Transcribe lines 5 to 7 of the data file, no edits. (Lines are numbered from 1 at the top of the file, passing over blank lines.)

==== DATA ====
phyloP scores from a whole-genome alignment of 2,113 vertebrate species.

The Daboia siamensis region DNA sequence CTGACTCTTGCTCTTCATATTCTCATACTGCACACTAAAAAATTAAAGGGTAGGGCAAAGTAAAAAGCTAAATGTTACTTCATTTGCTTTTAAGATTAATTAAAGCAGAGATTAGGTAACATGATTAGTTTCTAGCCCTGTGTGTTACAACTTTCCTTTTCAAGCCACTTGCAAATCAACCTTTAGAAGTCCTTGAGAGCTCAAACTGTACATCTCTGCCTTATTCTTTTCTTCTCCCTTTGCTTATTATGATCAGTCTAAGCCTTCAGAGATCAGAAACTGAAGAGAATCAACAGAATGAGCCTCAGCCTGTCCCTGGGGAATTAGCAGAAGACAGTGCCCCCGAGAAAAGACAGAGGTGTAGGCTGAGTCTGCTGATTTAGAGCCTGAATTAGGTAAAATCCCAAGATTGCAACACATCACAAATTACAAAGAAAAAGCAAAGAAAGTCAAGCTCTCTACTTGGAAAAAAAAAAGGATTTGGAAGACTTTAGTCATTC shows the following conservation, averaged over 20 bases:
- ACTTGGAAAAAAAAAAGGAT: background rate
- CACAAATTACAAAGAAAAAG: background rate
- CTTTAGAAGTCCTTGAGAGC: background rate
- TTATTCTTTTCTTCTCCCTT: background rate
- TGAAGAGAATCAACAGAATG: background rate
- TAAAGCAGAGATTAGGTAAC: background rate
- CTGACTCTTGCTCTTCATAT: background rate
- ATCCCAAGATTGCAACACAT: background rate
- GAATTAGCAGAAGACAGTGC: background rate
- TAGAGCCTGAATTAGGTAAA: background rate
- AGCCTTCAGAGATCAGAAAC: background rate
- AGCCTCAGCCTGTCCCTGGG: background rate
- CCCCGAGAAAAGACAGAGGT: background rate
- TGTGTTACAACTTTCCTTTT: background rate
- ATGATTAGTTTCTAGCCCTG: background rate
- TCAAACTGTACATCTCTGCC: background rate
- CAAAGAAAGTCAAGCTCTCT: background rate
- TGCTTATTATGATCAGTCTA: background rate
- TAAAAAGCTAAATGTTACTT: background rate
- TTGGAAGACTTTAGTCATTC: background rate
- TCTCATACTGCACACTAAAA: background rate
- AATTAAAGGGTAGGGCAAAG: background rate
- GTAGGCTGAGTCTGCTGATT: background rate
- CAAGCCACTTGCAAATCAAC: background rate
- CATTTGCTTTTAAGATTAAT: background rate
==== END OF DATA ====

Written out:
- CTTTAGAAGTCCTTGAGAGC: background rate
- TTATTCTTTTCTTCTCCCTT: background rate
- TGAAGAGAATCAACAGAATG: background rate